We have worked with many successful traders over the years, some of whom are our current signal providers. They all have some sort of trading plan template.
This post will give you some tips on how to formulate your own trading plan, based on our discussions with these professional traders.
A good trading plan is dynamic enough to cater to changing markets, but simple enough for traders to apply when they are actively trading. A good trading plan is also a living document that you can adjust until you achieve your desired results.
By writing out detailed plans, you can readily evaluate market activity. Instead of hoping that the market is going to do what you want, or idly wondering if you should hold on a bit longer, you need only consult your rules to know what your next move should be.
This method changes the meaning of “mistake.” When you write out your trading plan, mistakes are no longer defined by whether you win or lose on a trade (which can lead to emotion-based decisions).
Rather, they are defined by whether you maintained your discipline and followed the rules of your plan…
Rules to Write Down
Below are some of the rules you can write down for your system to get you started. You should be as specific as possible about your plan.
For example, it’s better to say that you will enter long when the daily candle closes over the neckline on a double bottom, rather than say you will enter when you see a classical chart pattern.
- Entry rules
- Setup conditions (such as fundamentals, trends or key levels)
- Stop-loss placement
- Profit taking rules (I believe in having multiple rules here to cater for different market conditions)
- Position sizing rules (how much you will trade, and how this helps to quantify your risks)
- Market type(s) that your system works in
If your rules don’t serve as clear decision-making indicators, it’s a sign that you need to add more rules to your plan, or change them. Just be careful of making reactive changes, since we tend to overvalue recent history too much in our decision making processes.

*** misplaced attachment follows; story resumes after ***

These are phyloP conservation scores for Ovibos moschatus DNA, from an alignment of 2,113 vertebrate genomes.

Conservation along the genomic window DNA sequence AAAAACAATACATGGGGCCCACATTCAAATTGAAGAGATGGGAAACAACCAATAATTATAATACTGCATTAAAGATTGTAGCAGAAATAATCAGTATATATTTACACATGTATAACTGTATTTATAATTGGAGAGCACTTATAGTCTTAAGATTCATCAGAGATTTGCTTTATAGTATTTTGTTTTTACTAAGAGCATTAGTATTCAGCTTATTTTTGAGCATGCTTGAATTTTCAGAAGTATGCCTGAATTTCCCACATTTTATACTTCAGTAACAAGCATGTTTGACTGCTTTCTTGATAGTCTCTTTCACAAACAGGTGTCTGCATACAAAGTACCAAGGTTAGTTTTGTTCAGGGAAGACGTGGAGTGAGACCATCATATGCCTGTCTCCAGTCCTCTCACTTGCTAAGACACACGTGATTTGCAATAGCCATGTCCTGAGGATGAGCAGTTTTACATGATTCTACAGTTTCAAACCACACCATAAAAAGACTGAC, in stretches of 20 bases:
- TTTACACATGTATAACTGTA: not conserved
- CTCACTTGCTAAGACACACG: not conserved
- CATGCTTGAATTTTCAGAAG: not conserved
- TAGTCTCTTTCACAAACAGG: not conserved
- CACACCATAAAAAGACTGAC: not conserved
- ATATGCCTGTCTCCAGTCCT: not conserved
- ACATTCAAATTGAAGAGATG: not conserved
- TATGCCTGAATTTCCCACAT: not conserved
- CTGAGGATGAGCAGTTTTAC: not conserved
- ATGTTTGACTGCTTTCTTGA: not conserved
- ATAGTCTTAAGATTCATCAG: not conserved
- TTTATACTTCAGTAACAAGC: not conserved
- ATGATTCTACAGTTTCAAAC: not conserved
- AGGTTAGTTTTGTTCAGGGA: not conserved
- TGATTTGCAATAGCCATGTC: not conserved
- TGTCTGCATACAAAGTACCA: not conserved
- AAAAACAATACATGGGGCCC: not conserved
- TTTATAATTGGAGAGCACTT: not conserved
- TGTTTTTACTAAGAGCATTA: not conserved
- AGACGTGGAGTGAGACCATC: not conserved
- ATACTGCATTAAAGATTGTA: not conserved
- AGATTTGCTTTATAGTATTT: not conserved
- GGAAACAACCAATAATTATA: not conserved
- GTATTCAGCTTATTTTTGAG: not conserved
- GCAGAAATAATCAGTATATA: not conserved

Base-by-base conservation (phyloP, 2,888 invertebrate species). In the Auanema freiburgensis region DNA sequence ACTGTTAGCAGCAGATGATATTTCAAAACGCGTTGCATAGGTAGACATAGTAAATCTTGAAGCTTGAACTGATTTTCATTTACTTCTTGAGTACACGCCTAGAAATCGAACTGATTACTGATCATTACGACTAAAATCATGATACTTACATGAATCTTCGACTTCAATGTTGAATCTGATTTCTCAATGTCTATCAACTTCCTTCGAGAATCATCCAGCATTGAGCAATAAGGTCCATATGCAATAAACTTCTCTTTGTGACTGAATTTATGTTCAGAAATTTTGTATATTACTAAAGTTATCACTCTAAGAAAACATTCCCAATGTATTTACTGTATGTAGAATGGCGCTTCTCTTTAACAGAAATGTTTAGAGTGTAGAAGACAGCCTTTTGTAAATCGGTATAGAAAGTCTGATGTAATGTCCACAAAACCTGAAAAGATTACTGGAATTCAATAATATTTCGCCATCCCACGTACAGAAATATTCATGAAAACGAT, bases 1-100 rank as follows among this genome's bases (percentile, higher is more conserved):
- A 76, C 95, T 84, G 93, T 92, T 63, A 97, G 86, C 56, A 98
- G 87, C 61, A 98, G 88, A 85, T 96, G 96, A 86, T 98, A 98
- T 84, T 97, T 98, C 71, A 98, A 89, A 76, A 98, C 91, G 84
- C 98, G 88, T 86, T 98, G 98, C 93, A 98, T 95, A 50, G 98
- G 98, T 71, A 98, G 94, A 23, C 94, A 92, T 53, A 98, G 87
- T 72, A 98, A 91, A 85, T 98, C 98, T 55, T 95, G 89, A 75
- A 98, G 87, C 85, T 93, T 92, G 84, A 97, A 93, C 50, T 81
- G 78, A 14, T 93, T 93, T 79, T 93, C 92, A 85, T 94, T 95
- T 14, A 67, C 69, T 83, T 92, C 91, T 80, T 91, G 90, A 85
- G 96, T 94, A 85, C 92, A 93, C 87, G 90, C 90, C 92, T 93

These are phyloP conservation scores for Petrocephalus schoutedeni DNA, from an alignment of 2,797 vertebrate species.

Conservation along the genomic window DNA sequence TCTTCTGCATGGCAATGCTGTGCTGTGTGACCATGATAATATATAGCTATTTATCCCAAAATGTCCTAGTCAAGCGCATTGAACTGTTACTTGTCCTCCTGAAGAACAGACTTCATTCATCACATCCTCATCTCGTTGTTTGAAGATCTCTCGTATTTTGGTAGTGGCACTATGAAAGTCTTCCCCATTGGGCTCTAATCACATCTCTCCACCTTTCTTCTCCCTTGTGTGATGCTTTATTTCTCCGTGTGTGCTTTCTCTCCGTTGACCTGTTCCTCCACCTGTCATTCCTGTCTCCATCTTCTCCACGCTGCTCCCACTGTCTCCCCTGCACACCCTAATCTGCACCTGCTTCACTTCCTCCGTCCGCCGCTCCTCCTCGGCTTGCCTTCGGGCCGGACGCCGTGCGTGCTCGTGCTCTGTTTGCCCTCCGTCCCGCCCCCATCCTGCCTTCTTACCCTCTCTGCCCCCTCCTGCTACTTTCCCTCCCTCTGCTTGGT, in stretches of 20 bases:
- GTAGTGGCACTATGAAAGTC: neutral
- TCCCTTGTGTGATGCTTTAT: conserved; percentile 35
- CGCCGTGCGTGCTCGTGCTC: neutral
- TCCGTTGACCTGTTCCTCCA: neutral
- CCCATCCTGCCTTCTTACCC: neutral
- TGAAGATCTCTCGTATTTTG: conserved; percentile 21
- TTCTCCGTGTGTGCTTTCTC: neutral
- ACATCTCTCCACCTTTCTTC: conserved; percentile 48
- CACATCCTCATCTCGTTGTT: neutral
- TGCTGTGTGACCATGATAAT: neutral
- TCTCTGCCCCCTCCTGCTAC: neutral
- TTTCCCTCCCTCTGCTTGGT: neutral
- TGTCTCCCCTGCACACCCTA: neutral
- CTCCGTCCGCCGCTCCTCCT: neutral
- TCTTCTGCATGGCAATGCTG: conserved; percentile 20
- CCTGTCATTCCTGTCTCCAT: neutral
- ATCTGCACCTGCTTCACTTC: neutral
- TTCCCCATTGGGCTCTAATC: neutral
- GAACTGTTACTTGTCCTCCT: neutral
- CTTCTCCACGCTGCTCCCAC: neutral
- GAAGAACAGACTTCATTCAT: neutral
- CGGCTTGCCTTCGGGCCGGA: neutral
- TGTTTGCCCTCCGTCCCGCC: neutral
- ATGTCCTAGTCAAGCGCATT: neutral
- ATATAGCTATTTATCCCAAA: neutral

Keep Your Plan Simple
Your rules for your trading system need to facilitate decisive action. This means that your rules for buying and selling should be clear and easy to reference.
But this does not mean your plan should lack detail and nuance. Rather, the challenge is to distill your many insights from the market into a clear plan of action.
An example of a simple plan would be to buy or sell if two moving averages cross on a daily chart with a 50 pip stop-loss and a 100 pip profit target—which is generally not going to provide you with a long-term edge.
In contrast, if you believed that the USD was going to strengthen in 2015 against the EUR due to macro-economic forces, and that the weekly market type was bear normal, then selling when the fast moving average crosses below the slow one on a daily chart could provide you with a big edge.
The actual entry rules are the same, but in the second example the entry is within the context of the bigger picture.
It is simplified, but not simple…
What to do if Your Plan is NOT Working
If you aren’t getting the results you want, it’s time to revisit your rules. The key when changing your rules is to ensure that you isolate and modify one variable (i.e. rule) at a time and watch how your trading plan performs.
Keep adjusting one rule at a time until your plan is performing the way you want it to.
For example: You place 20 trades, exactly following your rules, and then make one change (such as adding a rule that your entries must have a fundamental catalyst, or you trade in the direction of the 200 period EMA).
Next, place 20 more trades following your rules, and so on until the plan is working well for you.
Consider holding off on trading until you have written your rules down. It may be that you are already trading profitably with large amounts of capital, but in this case, written rules may help you achieve even better trading results.
Once you have written down your rules, then you can start testing at small position sizes. If you are having trouble sticking to the rules, consider having one of our signal providers do the trading for you.
It can take a lot of the pressure off and allow you to do other things that you might enjoy more.